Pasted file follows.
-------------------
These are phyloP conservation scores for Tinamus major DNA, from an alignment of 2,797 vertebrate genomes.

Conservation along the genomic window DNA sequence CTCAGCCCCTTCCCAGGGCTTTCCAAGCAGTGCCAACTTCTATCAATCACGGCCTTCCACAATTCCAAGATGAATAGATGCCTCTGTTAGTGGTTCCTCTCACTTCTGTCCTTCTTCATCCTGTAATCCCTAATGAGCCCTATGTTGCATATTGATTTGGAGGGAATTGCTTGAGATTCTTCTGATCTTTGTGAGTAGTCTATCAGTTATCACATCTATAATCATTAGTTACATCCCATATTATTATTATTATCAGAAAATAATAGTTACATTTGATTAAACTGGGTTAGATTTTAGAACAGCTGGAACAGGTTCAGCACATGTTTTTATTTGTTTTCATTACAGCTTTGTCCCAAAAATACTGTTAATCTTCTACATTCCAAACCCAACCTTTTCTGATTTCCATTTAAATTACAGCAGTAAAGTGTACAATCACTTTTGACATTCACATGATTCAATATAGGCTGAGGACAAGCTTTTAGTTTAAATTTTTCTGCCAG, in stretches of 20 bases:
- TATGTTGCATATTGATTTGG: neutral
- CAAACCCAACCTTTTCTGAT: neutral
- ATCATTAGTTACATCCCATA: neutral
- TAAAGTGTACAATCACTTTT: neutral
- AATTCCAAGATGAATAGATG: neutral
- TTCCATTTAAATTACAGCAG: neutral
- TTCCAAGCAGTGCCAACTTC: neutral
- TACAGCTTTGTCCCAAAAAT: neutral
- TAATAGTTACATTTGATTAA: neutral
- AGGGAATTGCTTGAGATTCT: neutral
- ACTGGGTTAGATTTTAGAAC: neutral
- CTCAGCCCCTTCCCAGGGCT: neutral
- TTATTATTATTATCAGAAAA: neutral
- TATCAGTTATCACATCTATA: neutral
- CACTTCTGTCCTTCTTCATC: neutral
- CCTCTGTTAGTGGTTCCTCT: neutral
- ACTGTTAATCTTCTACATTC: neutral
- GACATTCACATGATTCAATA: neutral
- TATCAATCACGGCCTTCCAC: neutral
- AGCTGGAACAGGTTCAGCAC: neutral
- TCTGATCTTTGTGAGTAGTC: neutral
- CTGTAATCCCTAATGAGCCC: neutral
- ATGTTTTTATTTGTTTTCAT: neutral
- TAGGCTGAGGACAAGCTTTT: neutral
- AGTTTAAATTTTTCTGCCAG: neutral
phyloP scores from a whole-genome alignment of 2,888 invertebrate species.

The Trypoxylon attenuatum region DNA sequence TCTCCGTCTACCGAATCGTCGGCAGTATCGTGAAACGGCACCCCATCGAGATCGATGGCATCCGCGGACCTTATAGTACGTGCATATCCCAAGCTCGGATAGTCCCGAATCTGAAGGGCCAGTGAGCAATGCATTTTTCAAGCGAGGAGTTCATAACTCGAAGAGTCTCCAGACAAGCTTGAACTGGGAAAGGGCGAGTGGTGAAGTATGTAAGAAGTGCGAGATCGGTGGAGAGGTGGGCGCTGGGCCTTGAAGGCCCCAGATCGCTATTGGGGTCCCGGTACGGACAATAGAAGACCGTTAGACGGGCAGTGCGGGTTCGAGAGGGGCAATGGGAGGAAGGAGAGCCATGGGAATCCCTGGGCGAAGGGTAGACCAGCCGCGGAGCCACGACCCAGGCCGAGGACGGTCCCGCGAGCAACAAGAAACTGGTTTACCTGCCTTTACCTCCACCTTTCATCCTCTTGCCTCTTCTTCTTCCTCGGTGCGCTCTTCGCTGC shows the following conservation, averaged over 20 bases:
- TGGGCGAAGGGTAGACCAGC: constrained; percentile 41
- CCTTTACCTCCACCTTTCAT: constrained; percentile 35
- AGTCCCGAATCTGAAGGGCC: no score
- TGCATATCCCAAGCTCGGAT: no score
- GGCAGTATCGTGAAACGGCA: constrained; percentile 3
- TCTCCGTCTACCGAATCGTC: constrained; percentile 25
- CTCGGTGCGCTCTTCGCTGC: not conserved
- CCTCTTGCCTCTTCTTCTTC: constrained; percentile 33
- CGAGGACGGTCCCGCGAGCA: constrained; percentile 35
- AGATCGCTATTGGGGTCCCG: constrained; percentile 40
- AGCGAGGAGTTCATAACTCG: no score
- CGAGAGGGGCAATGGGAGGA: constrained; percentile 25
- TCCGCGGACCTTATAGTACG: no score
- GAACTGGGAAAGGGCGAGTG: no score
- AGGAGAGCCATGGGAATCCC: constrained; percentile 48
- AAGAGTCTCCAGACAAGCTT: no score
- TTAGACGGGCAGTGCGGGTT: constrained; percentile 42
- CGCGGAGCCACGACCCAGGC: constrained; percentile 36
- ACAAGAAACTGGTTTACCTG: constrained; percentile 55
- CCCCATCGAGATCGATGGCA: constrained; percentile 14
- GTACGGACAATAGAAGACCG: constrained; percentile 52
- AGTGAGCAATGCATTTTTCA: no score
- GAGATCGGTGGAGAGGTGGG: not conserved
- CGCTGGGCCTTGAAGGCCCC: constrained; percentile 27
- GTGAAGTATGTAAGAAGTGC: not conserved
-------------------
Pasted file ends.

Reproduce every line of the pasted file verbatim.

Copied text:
These are phyloP conservation scores for Tinamus major DNA, from an alignment of 2,797 vertebrate genomes.

Conservation along the genomic window DNA sequence CTCAGCCCCTTCCCAGGGCTTTCCAAGCAGTGCCAACTTCTATCAATCACGGCCTTCCACAATTCCAAGATGAATAGATGCCTCTGTTAGTGGTTCCTCTCACTTCTGTCCTTCTTCATCCTGTAATCCCTAATGAGCCCTATGTTGCATATTGATTTGGAGGGAATTGCTTGAGATTCTTCTGATCTTTGTGAGTAGTCTATCAGTTATCACATCTATAATCATTAGTTACATCCCATATTATTATTATTATCAGAAAATAATAGTTACATTTGATTAAACTGGGTTAGATTTTAGAACAGCTGGAACAGGTTCAGCACATGTTTTTATTTGTTTTCATTACAGCTTTGTCCCAAAAATACTGTTAATCTTCTACATTCCAAACCCAACCTTTTCTGATTTCCATTTAAATTACAGCAGTAAAGTGTACAATCACTTTTGACATTCACATGATTCAATATAGGCTGAGGACAAGCTTTTAGTTTAAATTTTTCTGCCAG, in stretches of 20 bases:
- TATGTTGCATATTGATTTGG: neutral
- CAAACCCAACCTTTTCTGAT: neutral
- ATCATTAGTTACATCCCATA: neutral
- TAAAGTGTACAATCACTTTT: neutral
- AATTCCAAGATGAATAGATG: neutral
- TTCCATTTAAATTACAGCAG: neutral
- TTCCAAGCAGTGCCAACTTC: neutral
- TACAGCTTTGTCCCAAAAAT: neutral
- TAATAGTTACATTTGATTAA: neutral
- AGGGAATTGCTTGAGATTCT: neutral
- ACTGGGTTAGATTTTAGAAC: neutral
- CTCAGCCCCTTCCCAGGGCT: neutral
- TTATTATTATTATCAGAAAA: neutral
- TATCAGTTATCACATCTATA: neutral
- CACTTCTGTCCTTCTTCATC: neutral
- CCTCTGTTAGTGGTTCCTCT: neutral
- ACTGTTAATCTTCTACATTC: neutral
- GACATTCACATGATTCAATA: neutral
- TATCAATCACGGCCTTCCAC: neutral
- AGCTGGAACAGGTTCAGCAC: neutral
- TCTGATCTTTGTGAGTAGTC: neutral
- CTGTAATCCCTAATGAGCCC: neutral
- ATGTTTTTATTTGTTTTCAT: neutral
- TAGGCTGAGGACAAGCTTTT: neutral
- AGTTTAAATTTTTCTGCCAG: neutral
phyloP scores from a whole-genome alignment of 2,888 invertebrate species.

The Trypoxylon attenuatum region DNA sequence TCTCCGTCTACCGAATCGTCGGCAGTATCGTGAAACGGCACCCCATCGAGATCGATGGCATCCGCGGACCTTATAGTACGTGCATATCCCAAGCTCGGATAGTCCCGAATCTGAAGGGCCAGTGAGCAATGCATTTTTCAAGCGAGGAGTTCATAACTCGAAGAGTCTCCAGACAAGCTTGAACTGGGAAAGGGCGAGTGGTGAAGTATGTAAGAAGTGCGAGATCGGTGGAGAGGTGGGCGCTGGGCCTTGAAGGCCCCAGATCGCTATTGGGGTCCCGGTACGGACAATAGAAGACCGTTAGACGGGCAGTGCGGGTTCGAGAGGGGCAATGGGAGGAAGGAGAGCCATGGGAATCCCTGGGCGAAGGGTAGACCAGCCGCGGAGCCACGACCCAGGCCGAGGACGGTCCCGCGAGCAACAAGAAACTGGTTTACCTGCCTTTACCTCCACCTTTCATCCTCTTGCCTCTTCTTCTTCCTCGGTGCGCTCTTCGCTGC shows the following conservation, averaged over 20 bases:
- TGGGCGAAGGGTAGACCAGC: constrained; percentile 41
- CCTTTACCTCCACCTTTCAT: constrained; percentile 35
- AGTCCCGAATCTGAAGGGCC: no score
- TGCATATCCCAAGCTCGGAT: no score
- GGCAGTATCGTGAAACGGCA: constrained; percentile 3
- TCTCCGTCTACCGAATCGTC: constrained; percentile 25
- CTCGGTGCGCTCTTCGCTGC: not conserved
- CCTCTTGCCTCTTCTTCTTC: constrained; percentile 33
- CGAGGACGGTCCCGCGAGCA: constrained; percentile 35
- AGATCGCTATTGGGGTCCCG: constrained; percentile 40
- AGCGAGGAGTTCATAACTCG: no score
- CGAGAGGGGCAATGGGAGGA: constrained; percentile 25
- TCCGCGGACCTTATAGTACG: no score
- GAACTGGGAAAGGGCGAGTG: no score
- AGGAGAGCCATGGGAATCCC: constrained; percentile 48
- AAGAGTCTCCAGACAAGCTT: no score
- TTAGACGGGCAGTGCGGGTT: constrained; percentile 42
- CGCGGAGCCACGACCCAGGC: constrained; percentile 36
- ACAAGAAACTGGTTTACCTG: constrained; percentile 55
- CCCCATCGAGATCGATGGCA: constrained; percentile 14
- GTACGGACAATAGAAGACCG: constrained; percentile 52
- AGTGAGCAATGCATTTTTCA: no score
- GAGATCGGTGGAGAGGTGGG: not conserved
- CGCTGGGCCTTGAAGGCCCC: constrained; percentile 27
- GTGAAGTATGTAAGAAGTGC: not conserved